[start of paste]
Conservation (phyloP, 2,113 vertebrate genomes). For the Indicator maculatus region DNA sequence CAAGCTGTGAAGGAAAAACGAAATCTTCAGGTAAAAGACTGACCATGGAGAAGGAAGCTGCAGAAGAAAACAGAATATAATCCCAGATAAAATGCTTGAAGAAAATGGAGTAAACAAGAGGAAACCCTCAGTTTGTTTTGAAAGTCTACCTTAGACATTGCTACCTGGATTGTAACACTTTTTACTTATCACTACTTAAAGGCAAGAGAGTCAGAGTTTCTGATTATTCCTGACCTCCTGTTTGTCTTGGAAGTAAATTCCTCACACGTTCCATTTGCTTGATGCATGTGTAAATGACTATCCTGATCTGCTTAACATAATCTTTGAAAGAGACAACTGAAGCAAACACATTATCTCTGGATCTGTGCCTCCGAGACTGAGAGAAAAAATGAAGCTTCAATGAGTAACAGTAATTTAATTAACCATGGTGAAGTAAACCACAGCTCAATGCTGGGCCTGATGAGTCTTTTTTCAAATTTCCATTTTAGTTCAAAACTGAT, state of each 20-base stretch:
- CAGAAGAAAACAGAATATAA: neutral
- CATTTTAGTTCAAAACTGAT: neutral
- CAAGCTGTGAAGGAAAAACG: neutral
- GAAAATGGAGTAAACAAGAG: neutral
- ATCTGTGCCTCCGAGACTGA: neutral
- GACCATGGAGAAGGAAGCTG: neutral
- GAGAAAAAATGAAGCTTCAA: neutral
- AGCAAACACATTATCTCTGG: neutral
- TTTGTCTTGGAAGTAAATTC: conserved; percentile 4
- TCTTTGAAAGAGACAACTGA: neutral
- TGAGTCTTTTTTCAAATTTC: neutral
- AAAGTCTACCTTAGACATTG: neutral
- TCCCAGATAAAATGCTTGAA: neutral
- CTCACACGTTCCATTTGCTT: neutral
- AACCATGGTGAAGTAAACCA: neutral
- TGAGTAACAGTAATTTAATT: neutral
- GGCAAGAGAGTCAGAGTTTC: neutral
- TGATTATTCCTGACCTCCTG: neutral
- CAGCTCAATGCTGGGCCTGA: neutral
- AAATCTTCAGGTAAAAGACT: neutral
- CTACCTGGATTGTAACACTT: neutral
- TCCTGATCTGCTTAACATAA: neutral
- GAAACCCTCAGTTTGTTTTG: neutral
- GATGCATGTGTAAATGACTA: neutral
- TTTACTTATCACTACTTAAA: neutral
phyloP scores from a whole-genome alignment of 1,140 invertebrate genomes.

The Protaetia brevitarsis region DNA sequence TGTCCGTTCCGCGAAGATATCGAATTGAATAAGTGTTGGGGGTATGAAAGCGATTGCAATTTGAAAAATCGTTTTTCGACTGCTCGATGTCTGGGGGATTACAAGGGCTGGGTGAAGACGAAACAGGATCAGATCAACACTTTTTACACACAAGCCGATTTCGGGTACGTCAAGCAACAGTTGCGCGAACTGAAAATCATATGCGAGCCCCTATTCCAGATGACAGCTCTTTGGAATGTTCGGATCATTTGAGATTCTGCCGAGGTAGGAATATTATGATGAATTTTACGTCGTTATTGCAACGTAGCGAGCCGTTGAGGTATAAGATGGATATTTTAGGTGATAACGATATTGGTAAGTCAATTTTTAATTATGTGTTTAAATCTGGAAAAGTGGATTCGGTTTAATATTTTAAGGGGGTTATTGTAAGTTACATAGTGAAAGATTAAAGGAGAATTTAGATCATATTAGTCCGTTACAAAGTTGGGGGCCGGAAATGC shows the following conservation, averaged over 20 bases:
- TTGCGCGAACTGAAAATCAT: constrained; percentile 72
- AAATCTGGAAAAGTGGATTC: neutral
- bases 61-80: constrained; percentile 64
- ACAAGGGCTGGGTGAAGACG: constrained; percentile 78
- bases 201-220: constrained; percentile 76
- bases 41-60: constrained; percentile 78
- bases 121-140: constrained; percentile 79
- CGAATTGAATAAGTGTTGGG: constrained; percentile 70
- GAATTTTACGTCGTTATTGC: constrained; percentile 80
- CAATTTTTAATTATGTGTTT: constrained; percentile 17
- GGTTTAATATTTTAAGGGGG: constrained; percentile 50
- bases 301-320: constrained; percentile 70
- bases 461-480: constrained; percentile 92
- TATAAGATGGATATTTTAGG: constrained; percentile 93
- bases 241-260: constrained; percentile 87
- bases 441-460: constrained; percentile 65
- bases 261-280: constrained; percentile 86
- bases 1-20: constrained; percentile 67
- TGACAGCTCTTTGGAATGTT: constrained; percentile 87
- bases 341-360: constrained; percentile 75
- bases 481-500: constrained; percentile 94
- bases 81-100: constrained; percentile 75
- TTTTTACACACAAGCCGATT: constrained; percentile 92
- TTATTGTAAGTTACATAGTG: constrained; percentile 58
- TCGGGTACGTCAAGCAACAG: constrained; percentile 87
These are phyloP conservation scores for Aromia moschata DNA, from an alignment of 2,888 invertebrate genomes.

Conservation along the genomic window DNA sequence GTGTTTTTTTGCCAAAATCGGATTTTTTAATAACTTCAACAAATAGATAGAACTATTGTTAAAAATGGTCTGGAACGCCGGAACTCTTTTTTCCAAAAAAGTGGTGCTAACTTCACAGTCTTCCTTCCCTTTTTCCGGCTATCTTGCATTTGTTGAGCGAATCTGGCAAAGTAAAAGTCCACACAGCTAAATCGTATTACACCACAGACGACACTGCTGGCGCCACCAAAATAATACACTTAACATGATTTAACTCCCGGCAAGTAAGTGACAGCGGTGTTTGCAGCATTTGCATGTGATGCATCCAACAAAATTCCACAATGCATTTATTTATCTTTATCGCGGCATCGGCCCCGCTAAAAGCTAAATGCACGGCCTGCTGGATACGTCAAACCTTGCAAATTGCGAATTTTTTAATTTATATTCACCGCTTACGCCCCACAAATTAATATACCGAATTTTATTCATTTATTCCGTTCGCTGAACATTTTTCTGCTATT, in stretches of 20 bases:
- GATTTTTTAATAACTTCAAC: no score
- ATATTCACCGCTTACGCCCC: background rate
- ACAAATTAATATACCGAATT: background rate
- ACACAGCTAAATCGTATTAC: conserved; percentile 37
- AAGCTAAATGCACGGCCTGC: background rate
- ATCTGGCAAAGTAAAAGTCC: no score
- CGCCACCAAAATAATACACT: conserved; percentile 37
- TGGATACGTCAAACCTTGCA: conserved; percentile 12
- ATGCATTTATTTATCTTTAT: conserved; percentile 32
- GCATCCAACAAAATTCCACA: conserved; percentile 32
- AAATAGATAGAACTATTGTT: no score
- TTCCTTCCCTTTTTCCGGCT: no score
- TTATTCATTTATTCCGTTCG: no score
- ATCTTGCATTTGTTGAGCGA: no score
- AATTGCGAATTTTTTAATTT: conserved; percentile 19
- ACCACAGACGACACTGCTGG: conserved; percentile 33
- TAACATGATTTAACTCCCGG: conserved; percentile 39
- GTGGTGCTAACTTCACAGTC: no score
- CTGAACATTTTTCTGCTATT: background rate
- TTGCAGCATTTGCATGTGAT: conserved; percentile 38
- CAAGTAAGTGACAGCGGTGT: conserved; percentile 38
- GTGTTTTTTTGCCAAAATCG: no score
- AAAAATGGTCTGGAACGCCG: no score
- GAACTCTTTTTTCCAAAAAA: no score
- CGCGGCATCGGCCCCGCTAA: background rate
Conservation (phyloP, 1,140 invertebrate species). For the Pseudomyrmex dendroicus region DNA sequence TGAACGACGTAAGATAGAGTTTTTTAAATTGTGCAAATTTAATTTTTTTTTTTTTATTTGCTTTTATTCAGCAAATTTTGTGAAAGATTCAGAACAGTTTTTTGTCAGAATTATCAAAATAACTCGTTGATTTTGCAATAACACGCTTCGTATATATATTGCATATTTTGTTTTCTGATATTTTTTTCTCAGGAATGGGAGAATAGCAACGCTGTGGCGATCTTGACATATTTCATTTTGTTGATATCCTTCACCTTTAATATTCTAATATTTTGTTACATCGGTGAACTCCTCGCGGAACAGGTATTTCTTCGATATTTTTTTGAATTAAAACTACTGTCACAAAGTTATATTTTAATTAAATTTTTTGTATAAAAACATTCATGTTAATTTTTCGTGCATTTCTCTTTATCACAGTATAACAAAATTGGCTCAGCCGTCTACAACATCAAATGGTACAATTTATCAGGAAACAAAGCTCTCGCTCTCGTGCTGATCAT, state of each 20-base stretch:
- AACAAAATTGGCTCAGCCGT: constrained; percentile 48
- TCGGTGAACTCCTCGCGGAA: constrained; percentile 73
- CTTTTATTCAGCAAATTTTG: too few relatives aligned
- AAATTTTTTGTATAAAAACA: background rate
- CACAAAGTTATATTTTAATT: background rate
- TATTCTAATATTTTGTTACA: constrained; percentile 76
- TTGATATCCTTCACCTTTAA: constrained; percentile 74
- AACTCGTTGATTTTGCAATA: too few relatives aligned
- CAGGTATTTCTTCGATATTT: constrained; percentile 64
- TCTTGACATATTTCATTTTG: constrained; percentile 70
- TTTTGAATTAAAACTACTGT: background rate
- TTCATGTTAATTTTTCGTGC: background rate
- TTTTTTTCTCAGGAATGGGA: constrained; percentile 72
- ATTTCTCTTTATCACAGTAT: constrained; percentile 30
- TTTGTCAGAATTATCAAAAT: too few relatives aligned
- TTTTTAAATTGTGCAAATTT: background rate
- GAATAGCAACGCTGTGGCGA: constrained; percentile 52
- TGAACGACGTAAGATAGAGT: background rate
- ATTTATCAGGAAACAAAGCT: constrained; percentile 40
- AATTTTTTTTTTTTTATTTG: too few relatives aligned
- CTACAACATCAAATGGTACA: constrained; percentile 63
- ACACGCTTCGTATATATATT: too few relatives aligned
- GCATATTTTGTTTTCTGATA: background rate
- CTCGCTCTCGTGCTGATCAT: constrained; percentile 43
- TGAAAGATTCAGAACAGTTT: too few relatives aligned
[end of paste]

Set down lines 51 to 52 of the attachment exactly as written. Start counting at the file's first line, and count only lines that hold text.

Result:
- TTTTTACACACAAGCCGATT: constrained; percentile 92
- TTATTGTAAGTTACATAGTG: constrained; percentile 58